ARE YOU GUILTY OF SHARING ‘CHILD PORN’?
In June National Prosecuting Agency prosecutor Bonnie Currie-gamwo shocked parents across South Africa when she warned they could be prosecuted for uploading naked images of their children online. “It’s irrelevant what the purpose was for taking the picture. Any image of a naked child is child pornography and the reason for that is quite simple; it can be abused. What you do innocently, others take and they abuse it,” said the state advocate, who has years of experience prosecuting child trafficking cases.
Niresh Ramklass, chief executive of the Cape Town Child Welfare Society, came out in support of the NPA’S stance, saying the law is unambiguous: it is an offence to “depict a child’s body in any manner in which the child may be exploited”, whether that was the intention or not. “That is how our laws are structured because people exploit children through photographs. Unfortunately our society has paedophiles,” he said. But prominent legal experts say it’s not quite as clear-cut as this and that your intention behind the photo is relevant. “To successfully prosecute someone for child pornography, you have to show that there was intention [to use it for child pornography],” maintains media law expert Emma Sadleir.
Professor Ann Skelton, director of the Centre for Child Law at the University of Pretoria, explains this in more detail: “If one looks at the definition of child pornography in the Sexual Offences Act it is very broad, and on the face of it a picture of naked child — even though its intention may not be to stimulate erotic feelings — fits the definition. However, it is important to note that in the case of De Reuck at the Constitutional Court that dealt with a similar definition, the court said it is important to view an image within context: a picture can be for artistic purposes or for ‘fun’ purposes, and the intention of the person taking or posting the picture is therefore relevant. So yes, the NPA might be able to prosecute using this law, but a person who posts a picture with a nonsexual intention would have a good defence, and could challenge the constitutionality of the definition, because it tries to exclude context as a factor.”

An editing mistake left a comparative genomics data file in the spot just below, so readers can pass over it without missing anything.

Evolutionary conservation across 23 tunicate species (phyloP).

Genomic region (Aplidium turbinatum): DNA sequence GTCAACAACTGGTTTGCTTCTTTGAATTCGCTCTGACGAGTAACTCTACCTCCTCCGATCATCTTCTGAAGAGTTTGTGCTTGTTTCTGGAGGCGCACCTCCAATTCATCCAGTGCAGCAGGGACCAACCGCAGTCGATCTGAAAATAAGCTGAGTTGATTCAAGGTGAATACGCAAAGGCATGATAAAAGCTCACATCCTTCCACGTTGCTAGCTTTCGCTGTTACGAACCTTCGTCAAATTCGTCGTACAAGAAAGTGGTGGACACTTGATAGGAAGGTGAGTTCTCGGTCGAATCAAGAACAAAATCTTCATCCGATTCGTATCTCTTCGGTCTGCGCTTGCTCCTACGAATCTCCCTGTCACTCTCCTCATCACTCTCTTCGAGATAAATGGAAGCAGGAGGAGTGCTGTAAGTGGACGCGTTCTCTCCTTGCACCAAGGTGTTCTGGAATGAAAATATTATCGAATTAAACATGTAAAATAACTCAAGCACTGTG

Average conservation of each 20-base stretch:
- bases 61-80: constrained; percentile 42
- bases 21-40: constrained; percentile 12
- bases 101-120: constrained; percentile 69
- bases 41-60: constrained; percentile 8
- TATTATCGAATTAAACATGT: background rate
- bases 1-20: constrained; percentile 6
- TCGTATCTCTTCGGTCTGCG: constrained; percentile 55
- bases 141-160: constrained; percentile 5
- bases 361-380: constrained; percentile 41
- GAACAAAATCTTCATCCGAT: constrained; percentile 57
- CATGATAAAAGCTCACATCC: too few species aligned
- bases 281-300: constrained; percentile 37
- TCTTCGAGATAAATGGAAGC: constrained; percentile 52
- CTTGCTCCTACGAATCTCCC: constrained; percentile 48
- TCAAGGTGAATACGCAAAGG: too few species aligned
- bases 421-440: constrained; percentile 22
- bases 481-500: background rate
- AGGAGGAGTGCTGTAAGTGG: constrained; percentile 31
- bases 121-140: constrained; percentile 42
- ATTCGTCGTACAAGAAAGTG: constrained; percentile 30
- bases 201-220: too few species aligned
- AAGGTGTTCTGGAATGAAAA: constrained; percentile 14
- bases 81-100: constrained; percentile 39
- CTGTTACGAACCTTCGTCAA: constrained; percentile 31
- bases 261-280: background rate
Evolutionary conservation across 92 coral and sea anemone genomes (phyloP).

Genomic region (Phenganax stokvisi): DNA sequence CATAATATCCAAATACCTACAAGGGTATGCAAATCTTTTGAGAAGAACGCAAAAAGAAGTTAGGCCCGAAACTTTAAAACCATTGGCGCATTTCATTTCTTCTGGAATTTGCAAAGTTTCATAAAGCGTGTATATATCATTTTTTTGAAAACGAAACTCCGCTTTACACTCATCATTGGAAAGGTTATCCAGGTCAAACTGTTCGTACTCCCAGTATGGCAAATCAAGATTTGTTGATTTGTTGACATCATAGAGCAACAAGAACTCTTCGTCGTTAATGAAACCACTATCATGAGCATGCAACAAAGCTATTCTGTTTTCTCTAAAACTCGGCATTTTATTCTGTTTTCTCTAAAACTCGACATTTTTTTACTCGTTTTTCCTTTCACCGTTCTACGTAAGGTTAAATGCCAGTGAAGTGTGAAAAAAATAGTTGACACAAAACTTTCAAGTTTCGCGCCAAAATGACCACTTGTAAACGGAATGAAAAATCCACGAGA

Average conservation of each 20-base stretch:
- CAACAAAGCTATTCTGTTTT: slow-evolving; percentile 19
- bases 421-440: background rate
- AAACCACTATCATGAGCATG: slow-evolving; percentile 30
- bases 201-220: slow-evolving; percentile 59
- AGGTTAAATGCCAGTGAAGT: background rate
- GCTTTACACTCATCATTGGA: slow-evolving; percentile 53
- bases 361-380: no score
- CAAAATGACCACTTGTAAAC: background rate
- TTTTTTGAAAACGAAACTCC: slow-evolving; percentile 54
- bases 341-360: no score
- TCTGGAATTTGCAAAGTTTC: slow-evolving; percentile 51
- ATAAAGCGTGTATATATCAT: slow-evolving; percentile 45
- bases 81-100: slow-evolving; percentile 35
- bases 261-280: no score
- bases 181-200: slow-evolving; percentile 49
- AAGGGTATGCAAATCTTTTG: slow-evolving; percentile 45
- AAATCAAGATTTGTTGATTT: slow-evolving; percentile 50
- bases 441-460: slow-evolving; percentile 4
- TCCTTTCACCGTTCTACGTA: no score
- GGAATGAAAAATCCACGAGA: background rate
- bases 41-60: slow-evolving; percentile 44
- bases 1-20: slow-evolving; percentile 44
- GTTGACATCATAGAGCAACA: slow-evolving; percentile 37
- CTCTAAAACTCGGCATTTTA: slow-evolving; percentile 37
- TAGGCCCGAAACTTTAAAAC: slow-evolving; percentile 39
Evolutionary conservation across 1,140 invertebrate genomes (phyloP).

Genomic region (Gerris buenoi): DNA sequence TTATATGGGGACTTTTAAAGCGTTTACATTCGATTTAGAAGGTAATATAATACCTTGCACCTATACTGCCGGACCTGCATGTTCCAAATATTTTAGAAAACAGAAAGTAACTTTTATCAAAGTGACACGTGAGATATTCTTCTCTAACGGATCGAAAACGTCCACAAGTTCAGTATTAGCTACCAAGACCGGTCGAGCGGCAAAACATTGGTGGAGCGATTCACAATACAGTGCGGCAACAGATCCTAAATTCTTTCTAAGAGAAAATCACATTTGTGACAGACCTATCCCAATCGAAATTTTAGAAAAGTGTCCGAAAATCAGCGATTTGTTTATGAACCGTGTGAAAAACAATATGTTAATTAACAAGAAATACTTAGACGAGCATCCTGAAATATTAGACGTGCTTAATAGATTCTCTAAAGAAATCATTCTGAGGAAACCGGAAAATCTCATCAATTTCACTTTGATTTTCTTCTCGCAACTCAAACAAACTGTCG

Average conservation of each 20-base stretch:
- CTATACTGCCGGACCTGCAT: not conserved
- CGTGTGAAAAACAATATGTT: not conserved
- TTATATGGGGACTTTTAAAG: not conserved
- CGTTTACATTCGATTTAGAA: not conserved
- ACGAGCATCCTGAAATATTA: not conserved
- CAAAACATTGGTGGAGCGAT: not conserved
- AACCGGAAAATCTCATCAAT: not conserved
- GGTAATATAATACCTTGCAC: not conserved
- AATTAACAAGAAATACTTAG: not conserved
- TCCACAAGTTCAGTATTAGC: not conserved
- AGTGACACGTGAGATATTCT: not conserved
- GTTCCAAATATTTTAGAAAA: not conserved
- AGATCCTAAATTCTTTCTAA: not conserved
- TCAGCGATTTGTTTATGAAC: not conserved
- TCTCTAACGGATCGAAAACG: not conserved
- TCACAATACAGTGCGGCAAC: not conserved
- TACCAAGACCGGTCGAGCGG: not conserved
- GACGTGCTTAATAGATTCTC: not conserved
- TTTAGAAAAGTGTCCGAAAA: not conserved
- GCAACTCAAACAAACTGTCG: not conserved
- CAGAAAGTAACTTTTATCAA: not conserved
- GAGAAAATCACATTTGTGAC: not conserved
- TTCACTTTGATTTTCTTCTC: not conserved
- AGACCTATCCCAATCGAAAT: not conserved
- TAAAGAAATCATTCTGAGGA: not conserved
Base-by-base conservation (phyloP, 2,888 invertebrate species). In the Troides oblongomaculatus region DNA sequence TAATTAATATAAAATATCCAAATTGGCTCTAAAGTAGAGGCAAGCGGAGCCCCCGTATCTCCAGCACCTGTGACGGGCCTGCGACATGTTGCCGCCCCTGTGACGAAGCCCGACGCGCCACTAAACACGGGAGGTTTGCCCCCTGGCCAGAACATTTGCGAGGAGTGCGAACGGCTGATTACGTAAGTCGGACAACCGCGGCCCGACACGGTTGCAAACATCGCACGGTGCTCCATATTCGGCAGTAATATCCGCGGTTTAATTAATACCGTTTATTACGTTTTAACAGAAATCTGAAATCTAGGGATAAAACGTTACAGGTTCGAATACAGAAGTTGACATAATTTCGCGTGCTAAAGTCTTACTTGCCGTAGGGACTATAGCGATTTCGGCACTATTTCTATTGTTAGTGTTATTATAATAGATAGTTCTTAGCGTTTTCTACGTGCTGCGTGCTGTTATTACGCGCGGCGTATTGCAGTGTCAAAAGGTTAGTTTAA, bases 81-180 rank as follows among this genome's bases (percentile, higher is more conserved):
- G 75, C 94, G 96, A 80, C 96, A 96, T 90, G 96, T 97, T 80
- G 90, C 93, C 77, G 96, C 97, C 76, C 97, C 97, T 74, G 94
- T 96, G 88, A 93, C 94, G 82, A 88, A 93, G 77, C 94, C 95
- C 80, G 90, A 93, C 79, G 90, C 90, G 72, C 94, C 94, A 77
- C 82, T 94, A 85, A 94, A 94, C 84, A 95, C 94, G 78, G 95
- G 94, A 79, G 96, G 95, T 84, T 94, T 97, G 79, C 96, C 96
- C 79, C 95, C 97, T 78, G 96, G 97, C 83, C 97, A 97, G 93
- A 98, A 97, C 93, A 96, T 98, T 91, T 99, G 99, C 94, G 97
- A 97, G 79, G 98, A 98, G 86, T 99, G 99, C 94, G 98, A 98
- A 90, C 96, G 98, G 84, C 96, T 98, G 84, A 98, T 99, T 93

It also remains to be seen how the NPA would monitor social media sites and whether it has the resources and capacity to prosecute all parents who post nude photos of their children online. Ann believes that ultimately the decision whether it is wise to share innocently taken nude photos of your children online should be made by each parent. “In my view they should not have to fear the long arm of the law reaching in to their homes to arrest and prosecute them if they do post such pictures.”
Your Baby repeatedly contacted the NPA for clarity on exactly what constitutes a child pornography photograph, how the NPA planned to monitor social media sites and whether the NPA had the resources and capacity to prosecute parents who posted nude photos of their children online. NPA spokesperson Nathi Mncube promised a response but none was forthcoming.